The National Association of Home Builders/Wells Fargo Housing Market Index (HMI) registered an eight-point drop in builder confidence for November. The builder confidence level fell to 60 in the market for newly-built single-family homes. Despite a steep drop, the number is still above 50, which indicates market conditions are seen as mostly positive.

“Builders report that they continue to see signs of consumer demand for new homes but that customers are taking a pause due to concerns over rising interest rates and home prices,” says NAHB chairman Randy Noel.

The HMI is derived from a monthly survey gauging builder perspectives on sales and sales expectations for single-family homes for the next six months. Builders rate sales expectations as “good,” “fair” or “poor,” and then rate traffic of prospective buyers as “high to very high,” “average,” or “low to very low.” Scores are used to calculate a seasonally adjusted index where any number over 50 indicates that more builders view conditions as mostly positive.

“For the past several years, shortages of labor and lots along with rising regulatory costs have led to a slow recovery in single-family construction,” says NAHB chief economist Robert Dietz. “While home price growth accommodated increasing construction costs during this period, rising mortgage interest rates in recent months, coupled with the cumulative run-up in pricing, has caused housing demand to stall.”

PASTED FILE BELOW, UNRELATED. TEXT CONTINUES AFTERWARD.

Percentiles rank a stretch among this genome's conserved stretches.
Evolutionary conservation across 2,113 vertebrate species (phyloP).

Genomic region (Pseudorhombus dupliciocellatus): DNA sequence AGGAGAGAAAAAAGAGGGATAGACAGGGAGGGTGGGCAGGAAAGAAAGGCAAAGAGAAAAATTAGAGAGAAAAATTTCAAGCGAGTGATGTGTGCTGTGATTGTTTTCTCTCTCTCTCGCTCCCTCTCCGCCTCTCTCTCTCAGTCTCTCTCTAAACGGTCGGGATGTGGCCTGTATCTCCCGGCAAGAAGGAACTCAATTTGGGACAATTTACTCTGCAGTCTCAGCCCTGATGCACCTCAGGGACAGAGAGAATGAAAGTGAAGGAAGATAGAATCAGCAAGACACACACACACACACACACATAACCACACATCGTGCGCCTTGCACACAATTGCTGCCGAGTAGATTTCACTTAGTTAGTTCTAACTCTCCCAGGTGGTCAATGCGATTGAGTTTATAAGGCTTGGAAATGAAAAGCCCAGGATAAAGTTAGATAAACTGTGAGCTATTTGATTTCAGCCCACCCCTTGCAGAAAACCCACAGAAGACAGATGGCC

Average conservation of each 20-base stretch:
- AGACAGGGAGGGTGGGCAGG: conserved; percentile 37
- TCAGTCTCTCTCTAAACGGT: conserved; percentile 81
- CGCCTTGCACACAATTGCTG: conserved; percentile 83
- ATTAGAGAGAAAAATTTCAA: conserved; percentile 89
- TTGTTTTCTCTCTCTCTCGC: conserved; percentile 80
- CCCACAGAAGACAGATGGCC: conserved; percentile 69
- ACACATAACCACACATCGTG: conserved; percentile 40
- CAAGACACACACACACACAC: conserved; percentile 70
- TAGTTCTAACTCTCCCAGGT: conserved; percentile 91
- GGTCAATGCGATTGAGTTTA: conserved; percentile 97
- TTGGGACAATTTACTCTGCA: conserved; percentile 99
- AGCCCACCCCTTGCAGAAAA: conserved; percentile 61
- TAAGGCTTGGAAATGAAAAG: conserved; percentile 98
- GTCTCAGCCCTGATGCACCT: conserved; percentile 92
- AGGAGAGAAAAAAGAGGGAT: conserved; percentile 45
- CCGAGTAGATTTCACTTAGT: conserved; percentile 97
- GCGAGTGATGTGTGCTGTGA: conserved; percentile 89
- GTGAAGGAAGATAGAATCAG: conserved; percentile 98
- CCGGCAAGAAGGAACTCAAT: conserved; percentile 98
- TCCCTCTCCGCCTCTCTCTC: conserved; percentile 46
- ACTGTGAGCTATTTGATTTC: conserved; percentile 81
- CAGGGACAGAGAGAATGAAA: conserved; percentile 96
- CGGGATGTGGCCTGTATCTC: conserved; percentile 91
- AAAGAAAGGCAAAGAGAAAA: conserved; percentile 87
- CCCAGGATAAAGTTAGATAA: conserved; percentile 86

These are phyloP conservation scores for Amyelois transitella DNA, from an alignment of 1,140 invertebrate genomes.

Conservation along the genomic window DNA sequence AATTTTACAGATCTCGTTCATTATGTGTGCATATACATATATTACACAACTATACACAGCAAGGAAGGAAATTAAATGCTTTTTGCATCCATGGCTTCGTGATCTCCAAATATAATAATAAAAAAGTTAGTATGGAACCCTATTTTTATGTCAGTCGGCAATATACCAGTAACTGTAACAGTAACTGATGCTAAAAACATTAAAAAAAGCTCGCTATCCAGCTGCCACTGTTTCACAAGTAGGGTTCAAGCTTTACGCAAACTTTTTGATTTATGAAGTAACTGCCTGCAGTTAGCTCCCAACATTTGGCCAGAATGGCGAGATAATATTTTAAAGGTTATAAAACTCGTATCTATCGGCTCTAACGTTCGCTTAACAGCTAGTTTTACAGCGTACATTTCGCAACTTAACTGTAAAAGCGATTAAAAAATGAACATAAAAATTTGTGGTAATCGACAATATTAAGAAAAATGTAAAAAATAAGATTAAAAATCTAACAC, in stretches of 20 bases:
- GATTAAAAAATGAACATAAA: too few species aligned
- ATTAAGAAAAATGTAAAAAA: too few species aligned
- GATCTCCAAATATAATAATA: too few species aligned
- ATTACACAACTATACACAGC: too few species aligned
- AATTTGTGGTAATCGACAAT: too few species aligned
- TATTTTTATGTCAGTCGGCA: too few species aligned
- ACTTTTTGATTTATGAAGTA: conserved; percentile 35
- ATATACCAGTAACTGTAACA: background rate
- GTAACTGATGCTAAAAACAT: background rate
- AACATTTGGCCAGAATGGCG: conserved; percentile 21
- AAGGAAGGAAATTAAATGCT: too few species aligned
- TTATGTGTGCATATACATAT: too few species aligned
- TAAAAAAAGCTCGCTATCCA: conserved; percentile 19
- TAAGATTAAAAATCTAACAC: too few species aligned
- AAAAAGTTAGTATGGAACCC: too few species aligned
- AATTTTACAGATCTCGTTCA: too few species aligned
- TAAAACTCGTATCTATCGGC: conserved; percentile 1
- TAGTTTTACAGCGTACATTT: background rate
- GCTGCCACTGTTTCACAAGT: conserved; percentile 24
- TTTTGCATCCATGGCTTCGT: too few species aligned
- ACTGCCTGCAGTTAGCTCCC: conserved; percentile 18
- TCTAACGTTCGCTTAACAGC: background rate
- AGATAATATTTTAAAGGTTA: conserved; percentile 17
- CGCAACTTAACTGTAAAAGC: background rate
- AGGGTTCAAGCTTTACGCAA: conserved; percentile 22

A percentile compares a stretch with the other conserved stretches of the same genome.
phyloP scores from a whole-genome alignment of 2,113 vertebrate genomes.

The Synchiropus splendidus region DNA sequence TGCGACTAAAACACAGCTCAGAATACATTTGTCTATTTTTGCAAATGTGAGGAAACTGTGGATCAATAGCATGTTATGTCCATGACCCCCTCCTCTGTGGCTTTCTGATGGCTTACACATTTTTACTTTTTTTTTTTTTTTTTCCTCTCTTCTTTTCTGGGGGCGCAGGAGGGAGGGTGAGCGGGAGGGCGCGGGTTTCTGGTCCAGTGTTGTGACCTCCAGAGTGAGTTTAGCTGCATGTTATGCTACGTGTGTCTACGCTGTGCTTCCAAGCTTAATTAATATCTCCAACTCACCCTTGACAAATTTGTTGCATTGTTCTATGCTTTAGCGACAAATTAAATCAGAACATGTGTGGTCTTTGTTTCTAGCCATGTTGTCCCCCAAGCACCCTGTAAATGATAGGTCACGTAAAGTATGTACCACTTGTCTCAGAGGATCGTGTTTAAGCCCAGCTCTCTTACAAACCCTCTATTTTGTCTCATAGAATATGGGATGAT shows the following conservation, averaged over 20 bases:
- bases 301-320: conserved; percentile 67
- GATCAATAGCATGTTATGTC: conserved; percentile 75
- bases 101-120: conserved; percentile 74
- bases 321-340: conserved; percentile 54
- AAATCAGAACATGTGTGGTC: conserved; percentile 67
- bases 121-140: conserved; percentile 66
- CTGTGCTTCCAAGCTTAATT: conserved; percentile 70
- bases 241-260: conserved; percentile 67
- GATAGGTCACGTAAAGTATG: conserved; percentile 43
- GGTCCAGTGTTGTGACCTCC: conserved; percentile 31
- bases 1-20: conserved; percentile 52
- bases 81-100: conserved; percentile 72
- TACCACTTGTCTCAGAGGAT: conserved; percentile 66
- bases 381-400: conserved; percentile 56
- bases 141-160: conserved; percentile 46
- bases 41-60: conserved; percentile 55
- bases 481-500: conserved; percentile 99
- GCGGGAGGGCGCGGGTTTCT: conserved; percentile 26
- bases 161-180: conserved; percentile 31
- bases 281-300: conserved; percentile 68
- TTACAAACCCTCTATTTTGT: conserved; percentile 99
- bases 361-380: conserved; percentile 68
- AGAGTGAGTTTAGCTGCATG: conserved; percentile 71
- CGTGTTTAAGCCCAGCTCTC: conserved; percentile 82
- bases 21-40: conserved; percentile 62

With higher interest rates looming, Dietz says that builders have adopted a more cautious approach to market conditions. He urged policymakers to take note.

“Recent policy statements on economic conditions have lacked commentary on housing, even as housing affordability has hit a 10-year low,” says Dietz. “Given that housing leads the economy, policymakers need to focus more on residential market conditions.”

The HMI registered declines in all of the major indices: current sales conditions fell seven points to 67; expectations for the next six months dropped 10 points to 65; and buyer traffic dropped eight points to 45.

The three-month regional HMI scores were as follows: the Northeast rose two points to 58, the Midwest fell one point to 57, the South declined two points to 68 and the West dropped three points to 71.

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